The international legal community has lost one of its most distinguished members. John Gunther Fleming, the Cecil Shannon Turner Professor of Law Emeritus at Boalt Hall, is dead at 77 of amyotrophic lateral sclerosis (Lou Gehrig's disease).

Fleming was best known for his pathbreaking treatise, "The Law of Torts" (1957), upon which generations of law students, professors and judges throughout the Anglo-American legal system have depended.

This unique volume weaves together analysis of legal developments in Australia, Britain, Canada and the United States. Just prior to his death, Fleming completed the book's ninth edition.

Born in Berlin in 1919, Fleming earned his BA in jurisprudence from Brasenose College, Oxford University in 1941, his doctorate of philosophy from Oxford in 1948 and his law degree in 1959 from the same institution.

In the intervening years, from 1941 to 1945, he performed distinguished military service in the British Royal Tank Corps in North Africa and Italy.

In 1949 Fleming emigrated with his young family to Canberra, Australia for a position at Canberra University. In 1956 he became the founding father and dean of the law school at the Australian National University.

He joined the faculty at Boalt Hall in 1960, where he remained until his death.

Between 1972 and 1987, Fleming was editor-in-chief of the American Journal of Comparative Law, establishing that journal as the leading publication in the field, and was active in a number of leading professional organizations.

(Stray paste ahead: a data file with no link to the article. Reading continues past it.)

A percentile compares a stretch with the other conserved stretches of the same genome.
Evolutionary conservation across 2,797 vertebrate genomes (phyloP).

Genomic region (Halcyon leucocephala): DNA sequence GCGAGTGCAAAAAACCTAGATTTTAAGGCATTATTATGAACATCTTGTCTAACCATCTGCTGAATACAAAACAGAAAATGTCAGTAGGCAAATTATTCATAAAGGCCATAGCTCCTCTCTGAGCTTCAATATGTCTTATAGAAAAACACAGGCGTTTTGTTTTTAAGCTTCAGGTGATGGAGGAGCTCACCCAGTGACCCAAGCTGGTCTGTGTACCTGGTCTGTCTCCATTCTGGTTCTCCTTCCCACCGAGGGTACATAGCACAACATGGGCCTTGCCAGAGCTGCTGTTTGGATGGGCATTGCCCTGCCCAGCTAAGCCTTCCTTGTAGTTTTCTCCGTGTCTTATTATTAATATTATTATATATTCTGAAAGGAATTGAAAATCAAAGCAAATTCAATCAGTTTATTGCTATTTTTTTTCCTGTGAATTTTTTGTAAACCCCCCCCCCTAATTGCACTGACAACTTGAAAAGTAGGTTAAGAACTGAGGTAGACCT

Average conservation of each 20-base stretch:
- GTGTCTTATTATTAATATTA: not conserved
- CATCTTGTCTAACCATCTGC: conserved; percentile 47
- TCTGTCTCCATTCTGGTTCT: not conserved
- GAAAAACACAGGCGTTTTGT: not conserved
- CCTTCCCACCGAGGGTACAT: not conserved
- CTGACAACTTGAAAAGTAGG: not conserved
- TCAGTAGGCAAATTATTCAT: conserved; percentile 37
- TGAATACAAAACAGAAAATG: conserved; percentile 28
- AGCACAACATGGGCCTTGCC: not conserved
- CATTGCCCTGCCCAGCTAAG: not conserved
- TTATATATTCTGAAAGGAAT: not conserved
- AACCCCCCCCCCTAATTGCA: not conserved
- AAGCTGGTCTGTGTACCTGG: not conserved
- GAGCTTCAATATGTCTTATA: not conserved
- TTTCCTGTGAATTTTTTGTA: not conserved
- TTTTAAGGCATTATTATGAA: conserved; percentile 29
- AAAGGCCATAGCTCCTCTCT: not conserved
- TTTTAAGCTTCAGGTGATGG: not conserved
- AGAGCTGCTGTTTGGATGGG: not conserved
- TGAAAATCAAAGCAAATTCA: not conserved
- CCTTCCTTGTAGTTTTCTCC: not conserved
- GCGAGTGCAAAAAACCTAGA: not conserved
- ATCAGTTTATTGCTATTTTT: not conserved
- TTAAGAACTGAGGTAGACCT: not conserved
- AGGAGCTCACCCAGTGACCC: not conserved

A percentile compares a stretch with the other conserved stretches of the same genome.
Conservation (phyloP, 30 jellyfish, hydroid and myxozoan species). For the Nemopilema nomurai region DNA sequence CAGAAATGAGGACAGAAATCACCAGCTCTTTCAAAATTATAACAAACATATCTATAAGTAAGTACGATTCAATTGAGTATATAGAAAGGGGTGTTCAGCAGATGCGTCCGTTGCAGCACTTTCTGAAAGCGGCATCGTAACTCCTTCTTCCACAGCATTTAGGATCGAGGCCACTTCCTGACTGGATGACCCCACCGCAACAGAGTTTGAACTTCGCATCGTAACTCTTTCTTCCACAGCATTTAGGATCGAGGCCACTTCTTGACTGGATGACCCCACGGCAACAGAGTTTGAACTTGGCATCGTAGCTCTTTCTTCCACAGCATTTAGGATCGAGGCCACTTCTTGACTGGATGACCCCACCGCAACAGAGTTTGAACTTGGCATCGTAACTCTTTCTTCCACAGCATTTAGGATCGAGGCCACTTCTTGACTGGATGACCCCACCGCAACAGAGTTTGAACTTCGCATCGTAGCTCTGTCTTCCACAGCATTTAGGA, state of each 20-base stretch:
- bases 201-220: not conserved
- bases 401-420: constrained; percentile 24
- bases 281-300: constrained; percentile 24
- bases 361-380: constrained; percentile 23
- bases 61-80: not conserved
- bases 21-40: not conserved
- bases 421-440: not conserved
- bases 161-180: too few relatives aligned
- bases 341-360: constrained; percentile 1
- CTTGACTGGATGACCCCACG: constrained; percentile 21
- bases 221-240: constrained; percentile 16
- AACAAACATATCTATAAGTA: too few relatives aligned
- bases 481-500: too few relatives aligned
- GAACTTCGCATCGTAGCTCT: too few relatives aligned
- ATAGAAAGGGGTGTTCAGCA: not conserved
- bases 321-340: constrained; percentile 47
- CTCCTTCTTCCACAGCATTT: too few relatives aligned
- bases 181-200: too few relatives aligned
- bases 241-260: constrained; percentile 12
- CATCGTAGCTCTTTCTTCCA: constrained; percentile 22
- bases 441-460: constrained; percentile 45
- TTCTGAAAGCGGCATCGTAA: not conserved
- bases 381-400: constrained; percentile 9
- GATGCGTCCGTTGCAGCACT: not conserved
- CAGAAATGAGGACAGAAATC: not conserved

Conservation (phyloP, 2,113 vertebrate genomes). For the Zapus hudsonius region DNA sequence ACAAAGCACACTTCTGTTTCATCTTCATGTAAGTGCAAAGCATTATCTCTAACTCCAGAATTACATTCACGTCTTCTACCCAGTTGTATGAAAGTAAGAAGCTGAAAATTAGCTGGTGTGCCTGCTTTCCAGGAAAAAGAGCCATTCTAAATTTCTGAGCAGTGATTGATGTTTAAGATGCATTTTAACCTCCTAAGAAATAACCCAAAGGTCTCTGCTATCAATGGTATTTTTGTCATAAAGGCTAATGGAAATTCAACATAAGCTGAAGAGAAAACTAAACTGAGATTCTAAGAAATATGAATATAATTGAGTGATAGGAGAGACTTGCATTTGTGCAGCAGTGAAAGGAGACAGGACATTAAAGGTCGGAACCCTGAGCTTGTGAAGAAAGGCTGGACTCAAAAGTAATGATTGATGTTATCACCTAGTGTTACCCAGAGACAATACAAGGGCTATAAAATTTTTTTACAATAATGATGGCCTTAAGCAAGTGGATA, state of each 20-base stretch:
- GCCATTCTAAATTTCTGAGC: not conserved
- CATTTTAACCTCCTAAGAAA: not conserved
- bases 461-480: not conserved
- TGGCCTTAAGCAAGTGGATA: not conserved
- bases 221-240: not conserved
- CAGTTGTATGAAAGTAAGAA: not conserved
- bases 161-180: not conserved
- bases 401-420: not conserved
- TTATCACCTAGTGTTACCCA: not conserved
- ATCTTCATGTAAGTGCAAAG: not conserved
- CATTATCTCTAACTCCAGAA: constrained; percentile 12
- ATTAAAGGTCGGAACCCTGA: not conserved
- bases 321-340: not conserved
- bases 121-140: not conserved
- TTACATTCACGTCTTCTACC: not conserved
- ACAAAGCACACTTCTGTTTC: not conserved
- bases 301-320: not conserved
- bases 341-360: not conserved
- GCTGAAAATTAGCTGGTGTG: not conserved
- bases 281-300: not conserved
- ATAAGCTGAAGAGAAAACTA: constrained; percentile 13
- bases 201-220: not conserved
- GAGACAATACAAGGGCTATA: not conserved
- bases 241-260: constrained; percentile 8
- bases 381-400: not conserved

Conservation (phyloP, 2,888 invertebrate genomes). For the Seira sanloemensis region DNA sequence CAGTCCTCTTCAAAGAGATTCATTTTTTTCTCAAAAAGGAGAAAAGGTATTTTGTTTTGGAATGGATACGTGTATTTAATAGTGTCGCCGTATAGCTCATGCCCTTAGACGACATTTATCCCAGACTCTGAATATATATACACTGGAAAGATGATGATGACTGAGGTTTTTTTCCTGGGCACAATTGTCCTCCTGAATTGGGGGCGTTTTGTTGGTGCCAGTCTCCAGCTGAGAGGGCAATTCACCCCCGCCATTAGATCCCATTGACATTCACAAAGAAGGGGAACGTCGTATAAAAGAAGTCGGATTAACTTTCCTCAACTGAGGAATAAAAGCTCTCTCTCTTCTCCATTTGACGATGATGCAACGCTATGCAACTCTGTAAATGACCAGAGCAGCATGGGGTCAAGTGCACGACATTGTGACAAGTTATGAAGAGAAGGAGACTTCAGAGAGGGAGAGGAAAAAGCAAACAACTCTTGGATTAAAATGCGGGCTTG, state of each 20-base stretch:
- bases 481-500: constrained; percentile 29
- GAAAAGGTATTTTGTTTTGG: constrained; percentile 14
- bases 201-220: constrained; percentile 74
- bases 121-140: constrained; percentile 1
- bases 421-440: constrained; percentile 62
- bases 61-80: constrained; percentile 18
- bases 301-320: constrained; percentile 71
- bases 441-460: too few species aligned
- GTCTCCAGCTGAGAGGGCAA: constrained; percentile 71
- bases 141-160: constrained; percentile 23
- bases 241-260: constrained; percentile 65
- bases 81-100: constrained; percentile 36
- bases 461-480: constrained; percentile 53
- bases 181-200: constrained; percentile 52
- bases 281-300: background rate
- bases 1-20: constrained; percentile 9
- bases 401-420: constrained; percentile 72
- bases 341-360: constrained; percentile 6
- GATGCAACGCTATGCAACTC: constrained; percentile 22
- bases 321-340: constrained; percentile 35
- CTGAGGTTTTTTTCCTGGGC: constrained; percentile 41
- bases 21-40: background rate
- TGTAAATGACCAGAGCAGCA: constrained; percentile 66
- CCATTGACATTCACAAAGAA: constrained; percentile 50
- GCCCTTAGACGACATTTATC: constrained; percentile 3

Although his scholarly base remained at Berkeley until the end of his life, Fleming's international reputation led to visiting professorships at the universities of Singapore, Michigan and Witwatersrand (South Africa), as well as countless lectureships throughout the world.

Besides his major opus, Fleming published two other books, "The American Tort Process" and "Introduction to the Law of Torts," and more than a hundred shorter pieces.

His persistent attention to the ways that various nations solve their legal problems has left a lasting mark on today's academics and lawyers in the United States, the European Union and in the Commonwealth nations.

An enthusiastic sailor, Fleming was a member of the Richmond Yacht Club, a voracious reader and a collector of 19th century French paperweights and other glass.

Fleming is survived by his wife, Valerie, of 51 years; his four children, Anthony, Barbara, Colin and Stephen; and five grandchildren.

A memorial service will be held at the School of Law Oct. 3.



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